Harvard Health Letter

Measuring how fat we are

Weighing the pros and cons of three measures of adiposity.

Most of us have our private ways of assessing how fat we are. We feel the pants getting snug — or loose, if we're lucky. We take a glance in the mirror or at our reflection in the shopfront window.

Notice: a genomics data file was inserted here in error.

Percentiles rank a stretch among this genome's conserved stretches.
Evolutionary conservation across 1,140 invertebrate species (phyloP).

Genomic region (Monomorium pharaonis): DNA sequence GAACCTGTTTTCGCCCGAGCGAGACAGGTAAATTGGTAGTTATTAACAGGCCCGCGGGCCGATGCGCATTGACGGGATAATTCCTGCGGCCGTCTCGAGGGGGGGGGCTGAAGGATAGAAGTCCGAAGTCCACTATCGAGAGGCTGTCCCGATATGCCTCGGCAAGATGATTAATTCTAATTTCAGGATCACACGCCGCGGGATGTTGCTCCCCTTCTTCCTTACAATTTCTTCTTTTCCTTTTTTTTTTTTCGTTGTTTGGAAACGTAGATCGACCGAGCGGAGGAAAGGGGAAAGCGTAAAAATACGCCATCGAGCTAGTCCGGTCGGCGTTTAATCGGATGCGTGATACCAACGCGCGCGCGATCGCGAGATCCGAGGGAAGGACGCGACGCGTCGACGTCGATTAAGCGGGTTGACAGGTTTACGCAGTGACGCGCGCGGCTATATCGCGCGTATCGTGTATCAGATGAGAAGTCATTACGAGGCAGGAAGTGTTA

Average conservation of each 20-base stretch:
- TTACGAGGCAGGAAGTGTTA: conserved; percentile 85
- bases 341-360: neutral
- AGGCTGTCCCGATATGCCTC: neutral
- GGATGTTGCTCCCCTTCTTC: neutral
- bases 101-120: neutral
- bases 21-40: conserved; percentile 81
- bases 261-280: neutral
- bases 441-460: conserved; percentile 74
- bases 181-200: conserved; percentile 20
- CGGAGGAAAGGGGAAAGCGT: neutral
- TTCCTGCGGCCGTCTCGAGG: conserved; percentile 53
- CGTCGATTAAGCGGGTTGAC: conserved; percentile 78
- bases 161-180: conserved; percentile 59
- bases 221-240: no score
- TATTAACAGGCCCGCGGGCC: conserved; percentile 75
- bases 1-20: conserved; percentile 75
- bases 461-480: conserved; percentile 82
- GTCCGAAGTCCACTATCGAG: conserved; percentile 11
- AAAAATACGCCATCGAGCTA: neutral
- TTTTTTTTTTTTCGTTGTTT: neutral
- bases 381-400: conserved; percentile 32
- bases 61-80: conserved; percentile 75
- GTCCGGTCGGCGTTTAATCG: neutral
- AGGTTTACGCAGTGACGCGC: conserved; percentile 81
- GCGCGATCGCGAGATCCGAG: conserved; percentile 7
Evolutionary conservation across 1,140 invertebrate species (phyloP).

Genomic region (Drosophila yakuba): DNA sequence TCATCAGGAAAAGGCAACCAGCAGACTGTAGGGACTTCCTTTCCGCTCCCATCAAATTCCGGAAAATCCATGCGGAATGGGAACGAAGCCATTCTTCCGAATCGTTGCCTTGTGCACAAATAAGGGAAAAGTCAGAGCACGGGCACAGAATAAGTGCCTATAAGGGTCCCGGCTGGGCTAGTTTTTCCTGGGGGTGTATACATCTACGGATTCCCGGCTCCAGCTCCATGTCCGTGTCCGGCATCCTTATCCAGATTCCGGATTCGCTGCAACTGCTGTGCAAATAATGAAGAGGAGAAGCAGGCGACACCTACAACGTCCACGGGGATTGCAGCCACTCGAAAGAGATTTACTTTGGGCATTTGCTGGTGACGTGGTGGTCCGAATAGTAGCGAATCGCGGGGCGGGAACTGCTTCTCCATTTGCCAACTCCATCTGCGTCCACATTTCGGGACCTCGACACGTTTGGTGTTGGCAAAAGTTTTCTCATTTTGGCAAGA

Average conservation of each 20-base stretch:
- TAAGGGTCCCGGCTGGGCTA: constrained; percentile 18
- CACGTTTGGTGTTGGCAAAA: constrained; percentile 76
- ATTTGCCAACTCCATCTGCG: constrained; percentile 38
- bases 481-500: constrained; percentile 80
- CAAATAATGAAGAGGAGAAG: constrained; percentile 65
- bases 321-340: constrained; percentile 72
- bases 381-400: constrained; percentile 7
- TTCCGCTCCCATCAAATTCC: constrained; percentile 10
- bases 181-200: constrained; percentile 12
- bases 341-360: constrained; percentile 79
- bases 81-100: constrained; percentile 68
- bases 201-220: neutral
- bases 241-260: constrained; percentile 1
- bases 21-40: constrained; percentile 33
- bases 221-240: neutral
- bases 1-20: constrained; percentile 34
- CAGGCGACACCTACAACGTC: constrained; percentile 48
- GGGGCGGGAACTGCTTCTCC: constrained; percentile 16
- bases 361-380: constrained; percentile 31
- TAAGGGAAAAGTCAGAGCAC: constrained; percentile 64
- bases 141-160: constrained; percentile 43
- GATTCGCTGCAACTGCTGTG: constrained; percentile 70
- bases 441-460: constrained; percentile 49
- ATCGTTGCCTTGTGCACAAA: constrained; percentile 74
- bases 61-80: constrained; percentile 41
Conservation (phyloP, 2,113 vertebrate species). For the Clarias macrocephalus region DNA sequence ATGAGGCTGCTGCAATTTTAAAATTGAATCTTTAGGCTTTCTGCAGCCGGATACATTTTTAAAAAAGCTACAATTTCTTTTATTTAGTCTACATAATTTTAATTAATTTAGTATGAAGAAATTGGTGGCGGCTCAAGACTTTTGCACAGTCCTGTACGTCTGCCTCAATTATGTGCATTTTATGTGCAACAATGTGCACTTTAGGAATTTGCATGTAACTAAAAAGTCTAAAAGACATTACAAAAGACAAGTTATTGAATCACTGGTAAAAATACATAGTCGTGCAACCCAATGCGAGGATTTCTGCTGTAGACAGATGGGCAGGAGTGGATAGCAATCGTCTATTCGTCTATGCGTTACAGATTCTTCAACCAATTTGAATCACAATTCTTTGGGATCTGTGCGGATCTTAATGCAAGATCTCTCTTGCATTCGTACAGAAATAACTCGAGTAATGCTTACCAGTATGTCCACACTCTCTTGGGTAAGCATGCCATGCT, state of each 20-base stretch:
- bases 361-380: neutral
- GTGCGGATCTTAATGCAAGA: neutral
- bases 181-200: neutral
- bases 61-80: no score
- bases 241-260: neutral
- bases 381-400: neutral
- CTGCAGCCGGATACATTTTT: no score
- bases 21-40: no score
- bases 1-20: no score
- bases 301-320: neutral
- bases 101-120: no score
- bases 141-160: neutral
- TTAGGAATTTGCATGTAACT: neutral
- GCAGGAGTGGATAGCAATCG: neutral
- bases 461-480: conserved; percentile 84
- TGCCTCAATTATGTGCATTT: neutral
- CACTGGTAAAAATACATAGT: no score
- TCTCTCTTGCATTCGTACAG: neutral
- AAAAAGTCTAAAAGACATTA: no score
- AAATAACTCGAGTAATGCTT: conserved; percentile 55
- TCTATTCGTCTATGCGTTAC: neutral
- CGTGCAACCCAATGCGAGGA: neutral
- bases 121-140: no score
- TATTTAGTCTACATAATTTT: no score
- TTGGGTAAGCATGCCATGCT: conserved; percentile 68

Of course, there are more objective ways of answering the question. Plain old weight is a good clue, but it's a total that includes bones, muscles, organs, hair — not just fat. The tried-and-true way of measuring just fat involves getting weighed while fully submerged in water. The difference between your weight in water and your regular weight is used to calculate body density, and from that, the proportion of the body that's fat. But few of us are going to subject ourselves to regular dunking.

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